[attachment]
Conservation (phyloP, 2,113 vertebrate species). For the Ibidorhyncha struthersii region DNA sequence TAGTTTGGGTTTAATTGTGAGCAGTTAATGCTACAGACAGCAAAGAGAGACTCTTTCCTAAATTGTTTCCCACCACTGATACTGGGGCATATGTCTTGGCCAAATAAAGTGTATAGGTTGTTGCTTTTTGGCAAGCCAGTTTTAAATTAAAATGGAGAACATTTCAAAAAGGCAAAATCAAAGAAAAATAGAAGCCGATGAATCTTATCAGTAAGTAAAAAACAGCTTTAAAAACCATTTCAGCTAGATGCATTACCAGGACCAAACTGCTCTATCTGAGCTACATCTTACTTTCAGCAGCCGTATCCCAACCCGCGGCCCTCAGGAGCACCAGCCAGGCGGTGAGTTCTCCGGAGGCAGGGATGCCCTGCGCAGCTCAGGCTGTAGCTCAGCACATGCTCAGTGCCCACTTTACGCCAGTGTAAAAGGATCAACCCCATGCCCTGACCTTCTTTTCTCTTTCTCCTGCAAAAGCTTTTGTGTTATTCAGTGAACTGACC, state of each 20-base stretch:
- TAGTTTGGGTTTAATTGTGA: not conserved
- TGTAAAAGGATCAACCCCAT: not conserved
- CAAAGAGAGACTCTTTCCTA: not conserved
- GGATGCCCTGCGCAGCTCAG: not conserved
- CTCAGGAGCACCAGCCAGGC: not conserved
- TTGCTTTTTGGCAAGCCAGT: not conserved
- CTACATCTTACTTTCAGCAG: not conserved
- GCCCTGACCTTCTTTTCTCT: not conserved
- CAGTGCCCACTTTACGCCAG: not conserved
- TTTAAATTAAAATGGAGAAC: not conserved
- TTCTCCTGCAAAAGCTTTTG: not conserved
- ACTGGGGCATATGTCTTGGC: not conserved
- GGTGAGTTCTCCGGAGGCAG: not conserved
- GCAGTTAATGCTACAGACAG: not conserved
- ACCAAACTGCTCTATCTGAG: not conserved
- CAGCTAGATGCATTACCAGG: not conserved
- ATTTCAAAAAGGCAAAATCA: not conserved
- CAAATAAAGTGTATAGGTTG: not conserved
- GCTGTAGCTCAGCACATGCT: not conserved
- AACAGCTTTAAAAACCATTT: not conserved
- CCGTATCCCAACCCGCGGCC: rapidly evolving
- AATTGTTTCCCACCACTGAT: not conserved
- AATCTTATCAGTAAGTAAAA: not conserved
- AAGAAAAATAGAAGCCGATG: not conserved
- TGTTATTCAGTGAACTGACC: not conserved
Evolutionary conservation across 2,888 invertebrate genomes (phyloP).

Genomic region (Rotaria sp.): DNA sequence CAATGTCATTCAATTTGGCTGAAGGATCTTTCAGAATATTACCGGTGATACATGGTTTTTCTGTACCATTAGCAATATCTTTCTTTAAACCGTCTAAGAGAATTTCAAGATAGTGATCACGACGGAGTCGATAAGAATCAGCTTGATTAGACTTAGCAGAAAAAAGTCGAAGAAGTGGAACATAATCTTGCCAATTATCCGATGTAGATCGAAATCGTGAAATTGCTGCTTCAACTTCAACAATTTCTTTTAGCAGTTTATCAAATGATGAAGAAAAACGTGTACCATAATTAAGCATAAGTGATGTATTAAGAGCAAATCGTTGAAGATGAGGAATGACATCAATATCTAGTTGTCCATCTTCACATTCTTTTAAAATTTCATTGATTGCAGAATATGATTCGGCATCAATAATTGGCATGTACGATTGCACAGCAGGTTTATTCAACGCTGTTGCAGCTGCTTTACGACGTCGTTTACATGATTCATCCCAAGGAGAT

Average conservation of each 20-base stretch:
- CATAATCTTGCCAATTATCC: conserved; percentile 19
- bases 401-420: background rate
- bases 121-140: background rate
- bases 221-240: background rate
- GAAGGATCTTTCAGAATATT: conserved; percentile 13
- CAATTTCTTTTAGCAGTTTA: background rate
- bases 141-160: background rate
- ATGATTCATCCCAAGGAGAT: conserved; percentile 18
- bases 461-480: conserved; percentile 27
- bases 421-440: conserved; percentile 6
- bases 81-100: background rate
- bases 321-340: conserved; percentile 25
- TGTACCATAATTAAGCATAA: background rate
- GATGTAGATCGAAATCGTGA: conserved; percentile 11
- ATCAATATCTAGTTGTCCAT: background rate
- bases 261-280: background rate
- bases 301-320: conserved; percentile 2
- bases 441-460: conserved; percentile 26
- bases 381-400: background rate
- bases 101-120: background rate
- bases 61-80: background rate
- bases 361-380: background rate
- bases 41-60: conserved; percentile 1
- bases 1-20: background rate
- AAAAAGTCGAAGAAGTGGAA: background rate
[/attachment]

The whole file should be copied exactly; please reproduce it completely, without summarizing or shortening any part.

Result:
Conservation (phyloP, 2,113 vertebrate species). For the Ibidorhyncha struthersii region DNA sequence TAGTTTGGGTTTAATTGTGAGCAGTTAATGCTACAGACAGCAAAGAGAGACTCTTTCCTAAATTGTTTCCCACCACTGATACTGGGGCATATGTCTTGGCCAAATAAAGTGTATAGGTTGTTGCTTTTTGGCAAGCCAGTTTTAAATTAAAATGGAGAACATTTCAAAAAGGCAAAATCAAAGAAAAATAGAAGCCGATGAATCTTATCAGTAAGTAAAAAACAGCTTTAAAAACCATTTCAGCTAGATGCATTACCAGGACCAAACTGCTCTATCTGAGCTACATCTTACTTTCAGCAGCCGTATCCCAACCCGCGGCCCTCAGGAGCACCAGCCAGGCGGTGAGTTCTCCGGAGGCAGGGATGCCCTGCGCAGCTCAGGCTGTAGCTCAGCACATGCTCAGTGCCCACTTTACGCCAGTGTAAAAGGATCAACCCCATGCCCTGACCTTCTTTTCTCTTTCTCCTGCAAAAGCTTTTGTGTTATTCAGTGAACTGACC, state of each 20-base stretch:
- TAGTTTGGGTTTAATTGTGA: not conserved
- TGTAAAAGGATCAACCCCAT: not conserved
- CAAAGAGAGACTCTTTCCTA: not conserved
- GGATGCCCTGCGCAGCTCAG: not conserved
- CTCAGGAGCACCAGCCAGGC: not conserved
- TTGCTTTTTGGCAAGCCAGT: not conserved
- CTACATCTTACTTTCAGCAG: not conserved
- GCCCTGACCTTCTTTTCTCT: not conserved
- CAGTGCCCACTTTACGCCAG: not conserved
- TTTAAATTAAAATGGAGAAC: not conserved
- TTCTCCTGCAAAAGCTTTTG: not conserved
- ACTGGGGCATATGTCTTGGC: not conserved
- GGTGAGTTCTCCGGAGGCAG: not conserved
- GCAGTTAATGCTACAGACAG: not conserved
- ACCAAACTGCTCTATCTGAG: not conserved
- CAGCTAGATGCATTACCAGG: not conserved
- ATTTCAAAAAGGCAAAATCA: not conserved
- CAAATAAAGTGTATAGGTTG: not conserved
- GCTGTAGCTCAGCACATGCT: not conserved
- AACAGCTTTAAAAACCATTT: not conserved
- CCGTATCCCAACCCGCGGCC: rapidly evolving
- AATTGTTTCCCACCACTGAT: not conserved
- AATCTTATCAGTAAGTAAAA: not conserved
- AAGAAAAATAGAAGCCGATG: not conserved
- TGTTATTCAGTGAACTGACC: not conserved
Evolutionary conservation across 2,888 invertebrate genomes (phyloP).

Genomic region (Rotaria sp.): DNA sequence CAATGTCATTCAATTTGGCTGAAGGATCTTTCAGAATATTACCGGTGATACATGGTTTTTCTGTACCATTAGCAATATCTTTCTTTAAACCGTCTAAGAGAATTTCAAGATAGTGATCACGACGGAGTCGATAAGAATCAGCTTGATTAGACTTAGCAGAAAAAAGTCGAAGAAGTGGAACATAATCTTGCCAATTATCCGATGTAGATCGAAATCGTGAAATTGCTGCTTCAACTTCAACAATTTCTTTTAGCAGTTTATCAAATGATGAAGAAAAACGTGTACCATAATTAAGCATAAGTGATGTATTAAGAGCAAATCGTTGAAGATGAGGAATGACATCAATATCTAGTTGTCCATCTTCACATTCTTTTAAAATTTCATTGATTGCAGAATATGATTCGGCATCAATAATTGGCATGTACGATTGCACAGCAGGTTTATTCAACGCTGTTGCAGCTGCTTTACGACGTCGTTTACATGATTCATCCCAAGGAGAT

Average conservation of each 20-base stretch:
- CATAATCTTGCCAATTATCC: conserved; percentile 19
- bases 401-420: background rate
- bases 121-140: background rate
- bases 221-240: background rate
- GAAGGATCTTTCAGAATATT: conserved; percentile 13
- CAATTTCTTTTAGCAGTTTA: background rate
- bases 141-160: background rate
- ATGATTCATCCCAAGGAGAT: conserved; percentile 18
- bases 461-480: conserved; percentile 27
- bases 421-440: conserved; percentile 6
- bases 81-100: background rate
- bases 321-340: conserved; percentile 25
- TGTACCATAATTAAGCATAA: background rate
- GATGTAGATCGAAATCGTGA: conserved; percentile 11
- ATCAATATCTAGTTGTCCAT: background rate
- bases 261-280: background rate
- bases 301-320: conserved; percentile 2
- bases 441-460: conserved; percentile 26
- bases 381-400: background rate
- bases 101-120: background rate
- bases 61-80: background rate
- bases 361-380: background rate
- bases 41-60: conserved; percentile 1
- bases 1-20: background rate
- AAAAAGTCGAAGAAGTGGAA: background rate